Self-Care isn't Selfish. It's survival. Take a Break Before You Break. I say it all the time and I am learning to take my own advice. I know when I am overtired, mentally stressed and physically exhausted. I need to take a break instead of pushing on, spreading myself too thin and risking crankiness to all who cross my path.
There are four steps to a successful Break. You have to do a bit of advance planning and learn to recognize your own signals and then be willing to act upon them. As my mother used to say (constantly) Listen to Your Body.
- Recognize when you need to take a break. Are you making mistakes, feeling cranky, snapping at people, feeling sleepy, unable to concentrate, edgy?
- Understand what works for you. Take a nap, go for a run, walk around the block, write in a journal, color, take a bath, get a pedicure, read a light novel, bake, knit, sit on your porch.
- Commit to making it happen. Don’t put it off or think you don’t have time. Make the time. You will feel refreshed and be much more productive and pleasant after your little break.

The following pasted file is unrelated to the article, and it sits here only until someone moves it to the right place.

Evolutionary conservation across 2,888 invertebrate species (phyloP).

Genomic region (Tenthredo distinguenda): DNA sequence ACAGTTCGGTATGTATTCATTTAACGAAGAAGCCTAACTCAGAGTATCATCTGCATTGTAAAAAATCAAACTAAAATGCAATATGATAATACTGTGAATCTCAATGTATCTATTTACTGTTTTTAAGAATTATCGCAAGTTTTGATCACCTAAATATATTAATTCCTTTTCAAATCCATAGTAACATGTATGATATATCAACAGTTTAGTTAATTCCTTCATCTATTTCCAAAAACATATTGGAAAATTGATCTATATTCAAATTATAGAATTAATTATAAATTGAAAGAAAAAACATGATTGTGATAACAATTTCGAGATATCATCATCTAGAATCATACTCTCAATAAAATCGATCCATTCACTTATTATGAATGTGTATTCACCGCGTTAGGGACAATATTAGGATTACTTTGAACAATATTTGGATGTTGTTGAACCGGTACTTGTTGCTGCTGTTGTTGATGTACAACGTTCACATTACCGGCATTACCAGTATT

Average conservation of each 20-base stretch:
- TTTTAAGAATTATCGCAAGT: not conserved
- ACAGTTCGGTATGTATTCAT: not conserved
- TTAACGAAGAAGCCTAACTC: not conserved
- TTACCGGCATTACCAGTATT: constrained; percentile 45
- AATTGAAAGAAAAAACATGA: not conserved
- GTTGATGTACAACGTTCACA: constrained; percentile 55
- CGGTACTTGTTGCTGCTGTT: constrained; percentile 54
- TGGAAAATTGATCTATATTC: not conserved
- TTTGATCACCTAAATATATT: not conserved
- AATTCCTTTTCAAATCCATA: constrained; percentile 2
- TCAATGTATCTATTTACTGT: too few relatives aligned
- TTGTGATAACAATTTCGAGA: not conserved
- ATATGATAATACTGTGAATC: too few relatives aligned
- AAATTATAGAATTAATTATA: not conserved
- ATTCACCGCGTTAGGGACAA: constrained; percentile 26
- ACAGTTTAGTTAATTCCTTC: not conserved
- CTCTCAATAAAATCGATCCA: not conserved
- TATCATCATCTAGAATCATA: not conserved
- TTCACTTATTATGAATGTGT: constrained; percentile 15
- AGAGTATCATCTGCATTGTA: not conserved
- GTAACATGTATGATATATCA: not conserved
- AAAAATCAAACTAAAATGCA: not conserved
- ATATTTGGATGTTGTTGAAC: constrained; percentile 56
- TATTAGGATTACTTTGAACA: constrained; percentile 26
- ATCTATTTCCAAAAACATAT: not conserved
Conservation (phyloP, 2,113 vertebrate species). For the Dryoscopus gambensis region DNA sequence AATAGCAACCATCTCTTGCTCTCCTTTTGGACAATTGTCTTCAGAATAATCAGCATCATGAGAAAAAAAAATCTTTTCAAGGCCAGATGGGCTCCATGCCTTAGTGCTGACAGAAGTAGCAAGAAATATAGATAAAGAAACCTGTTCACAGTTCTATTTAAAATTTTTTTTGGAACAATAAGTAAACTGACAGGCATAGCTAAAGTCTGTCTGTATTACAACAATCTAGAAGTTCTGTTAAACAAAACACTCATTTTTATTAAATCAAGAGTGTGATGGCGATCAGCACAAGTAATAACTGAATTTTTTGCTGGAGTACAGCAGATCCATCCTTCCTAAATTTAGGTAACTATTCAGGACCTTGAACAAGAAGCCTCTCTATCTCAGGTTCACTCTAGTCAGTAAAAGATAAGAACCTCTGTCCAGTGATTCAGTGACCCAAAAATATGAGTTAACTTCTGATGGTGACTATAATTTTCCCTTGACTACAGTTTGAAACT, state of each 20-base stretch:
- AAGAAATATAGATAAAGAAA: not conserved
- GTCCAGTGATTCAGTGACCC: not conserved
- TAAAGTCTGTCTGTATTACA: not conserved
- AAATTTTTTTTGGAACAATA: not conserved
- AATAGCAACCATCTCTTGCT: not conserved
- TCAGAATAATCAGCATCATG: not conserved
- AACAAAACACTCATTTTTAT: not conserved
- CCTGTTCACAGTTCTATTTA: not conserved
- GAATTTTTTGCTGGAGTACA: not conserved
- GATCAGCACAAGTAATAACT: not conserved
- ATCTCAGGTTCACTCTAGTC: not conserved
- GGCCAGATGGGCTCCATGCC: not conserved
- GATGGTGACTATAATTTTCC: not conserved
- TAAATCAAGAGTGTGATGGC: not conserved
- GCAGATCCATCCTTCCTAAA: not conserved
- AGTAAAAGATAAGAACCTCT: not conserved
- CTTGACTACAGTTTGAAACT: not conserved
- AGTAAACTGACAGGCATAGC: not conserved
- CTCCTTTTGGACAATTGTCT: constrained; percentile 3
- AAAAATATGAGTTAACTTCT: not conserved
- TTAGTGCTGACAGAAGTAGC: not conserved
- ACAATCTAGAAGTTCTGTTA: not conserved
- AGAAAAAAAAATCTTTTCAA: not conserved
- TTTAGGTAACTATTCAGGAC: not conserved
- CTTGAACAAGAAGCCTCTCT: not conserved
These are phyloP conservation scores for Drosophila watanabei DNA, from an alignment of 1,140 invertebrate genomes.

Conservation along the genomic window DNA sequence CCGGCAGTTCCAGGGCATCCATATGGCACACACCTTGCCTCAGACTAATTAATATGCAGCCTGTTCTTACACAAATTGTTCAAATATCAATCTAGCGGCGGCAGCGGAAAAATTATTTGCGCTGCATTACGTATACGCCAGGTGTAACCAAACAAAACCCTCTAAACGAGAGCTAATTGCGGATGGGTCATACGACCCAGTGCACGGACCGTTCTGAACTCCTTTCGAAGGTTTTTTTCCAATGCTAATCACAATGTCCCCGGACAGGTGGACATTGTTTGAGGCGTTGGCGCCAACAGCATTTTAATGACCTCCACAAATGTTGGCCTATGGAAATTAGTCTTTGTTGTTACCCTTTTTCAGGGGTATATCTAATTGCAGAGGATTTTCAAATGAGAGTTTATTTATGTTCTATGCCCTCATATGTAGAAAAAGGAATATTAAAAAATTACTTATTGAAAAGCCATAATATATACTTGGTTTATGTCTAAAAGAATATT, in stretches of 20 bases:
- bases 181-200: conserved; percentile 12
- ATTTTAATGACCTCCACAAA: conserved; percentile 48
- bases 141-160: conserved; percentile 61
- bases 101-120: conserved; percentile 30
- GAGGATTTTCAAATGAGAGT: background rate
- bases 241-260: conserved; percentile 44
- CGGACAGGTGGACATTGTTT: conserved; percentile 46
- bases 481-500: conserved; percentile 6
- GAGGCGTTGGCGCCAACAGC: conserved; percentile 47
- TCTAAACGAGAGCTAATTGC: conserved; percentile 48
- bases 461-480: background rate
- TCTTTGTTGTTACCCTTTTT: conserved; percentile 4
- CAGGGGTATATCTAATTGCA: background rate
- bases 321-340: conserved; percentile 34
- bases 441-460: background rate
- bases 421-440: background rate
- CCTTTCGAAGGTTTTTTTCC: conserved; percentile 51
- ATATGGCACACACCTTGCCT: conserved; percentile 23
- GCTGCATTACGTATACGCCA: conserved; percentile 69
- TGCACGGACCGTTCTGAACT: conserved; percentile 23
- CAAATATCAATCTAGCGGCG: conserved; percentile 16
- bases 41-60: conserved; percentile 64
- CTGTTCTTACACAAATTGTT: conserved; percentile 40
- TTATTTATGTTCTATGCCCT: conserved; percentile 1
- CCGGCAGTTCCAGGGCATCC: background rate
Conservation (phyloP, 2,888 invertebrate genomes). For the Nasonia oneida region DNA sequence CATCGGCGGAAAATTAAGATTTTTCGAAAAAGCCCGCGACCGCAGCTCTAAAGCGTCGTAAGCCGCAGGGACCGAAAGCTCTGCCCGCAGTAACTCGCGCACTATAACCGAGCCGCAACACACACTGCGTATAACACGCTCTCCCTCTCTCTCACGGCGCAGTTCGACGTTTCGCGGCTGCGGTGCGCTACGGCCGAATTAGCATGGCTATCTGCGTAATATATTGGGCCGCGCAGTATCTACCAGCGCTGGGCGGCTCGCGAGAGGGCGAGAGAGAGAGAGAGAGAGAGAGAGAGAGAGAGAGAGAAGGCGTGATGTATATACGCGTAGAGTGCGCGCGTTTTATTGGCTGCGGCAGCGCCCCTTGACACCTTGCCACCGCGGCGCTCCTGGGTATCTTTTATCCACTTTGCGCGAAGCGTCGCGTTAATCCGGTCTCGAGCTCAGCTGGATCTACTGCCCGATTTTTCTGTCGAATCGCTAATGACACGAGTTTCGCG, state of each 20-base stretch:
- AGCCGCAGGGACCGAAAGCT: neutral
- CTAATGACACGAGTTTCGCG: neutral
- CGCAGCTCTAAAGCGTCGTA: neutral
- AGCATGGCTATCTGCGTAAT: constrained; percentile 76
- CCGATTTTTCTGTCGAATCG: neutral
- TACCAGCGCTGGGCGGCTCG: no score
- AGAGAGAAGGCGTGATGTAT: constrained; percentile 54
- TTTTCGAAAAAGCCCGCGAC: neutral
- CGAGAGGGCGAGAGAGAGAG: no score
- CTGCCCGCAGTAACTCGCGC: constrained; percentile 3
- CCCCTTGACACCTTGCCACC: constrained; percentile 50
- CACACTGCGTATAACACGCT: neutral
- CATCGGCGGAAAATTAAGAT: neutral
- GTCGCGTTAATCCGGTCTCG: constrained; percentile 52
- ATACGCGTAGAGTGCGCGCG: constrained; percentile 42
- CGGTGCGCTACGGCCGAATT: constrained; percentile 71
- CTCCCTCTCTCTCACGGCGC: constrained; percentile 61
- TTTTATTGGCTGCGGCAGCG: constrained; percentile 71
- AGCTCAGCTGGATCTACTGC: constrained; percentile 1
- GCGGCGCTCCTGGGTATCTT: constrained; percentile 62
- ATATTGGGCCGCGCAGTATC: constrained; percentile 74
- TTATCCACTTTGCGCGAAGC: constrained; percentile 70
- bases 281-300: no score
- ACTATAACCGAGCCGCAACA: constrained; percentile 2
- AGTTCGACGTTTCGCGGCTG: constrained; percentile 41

- Anticipate your need to take a break. Plan for it, schedule it. Then you won’t feel that this self-care activity is disruptive or gets in the way of all you need to accomplish. Rather, taking care of yourself will allow you to be more present and be much more productive and pleasant.
Most importantly: Do it.
It isn't about going on extravagant vacations once a year. Sometimes those can be more stressful than a relaxing weekend at a cottage. The thing about self-care is that it's not what you spend on the experience - it is what the experience means to you. If you are not athletic, a run might not be at the top of your list. But a nice peaceful walk could be just the tonic to help you clear your mind and fill your heart. Think about what would work for you and give yourself permission to do it - once a day, once a week, whatever timing will work for your life.
Self-care isn’t selfish, it’s survival. I know this is true. We all have to-do lists longer than Santa’s. We sometimes feel we are the only ones who can do certain tasks and that it’s more trouble to have someone else do it than to just soldier on and do it ourselves. But this is just not true. Learn to let it go. Allow others to help, find ways to take care of yourself. Cranky caregivers are no fun and those receiving care can tell when you are not at your best. Do yourself (and everyone else) a favor – The life you save might be your own.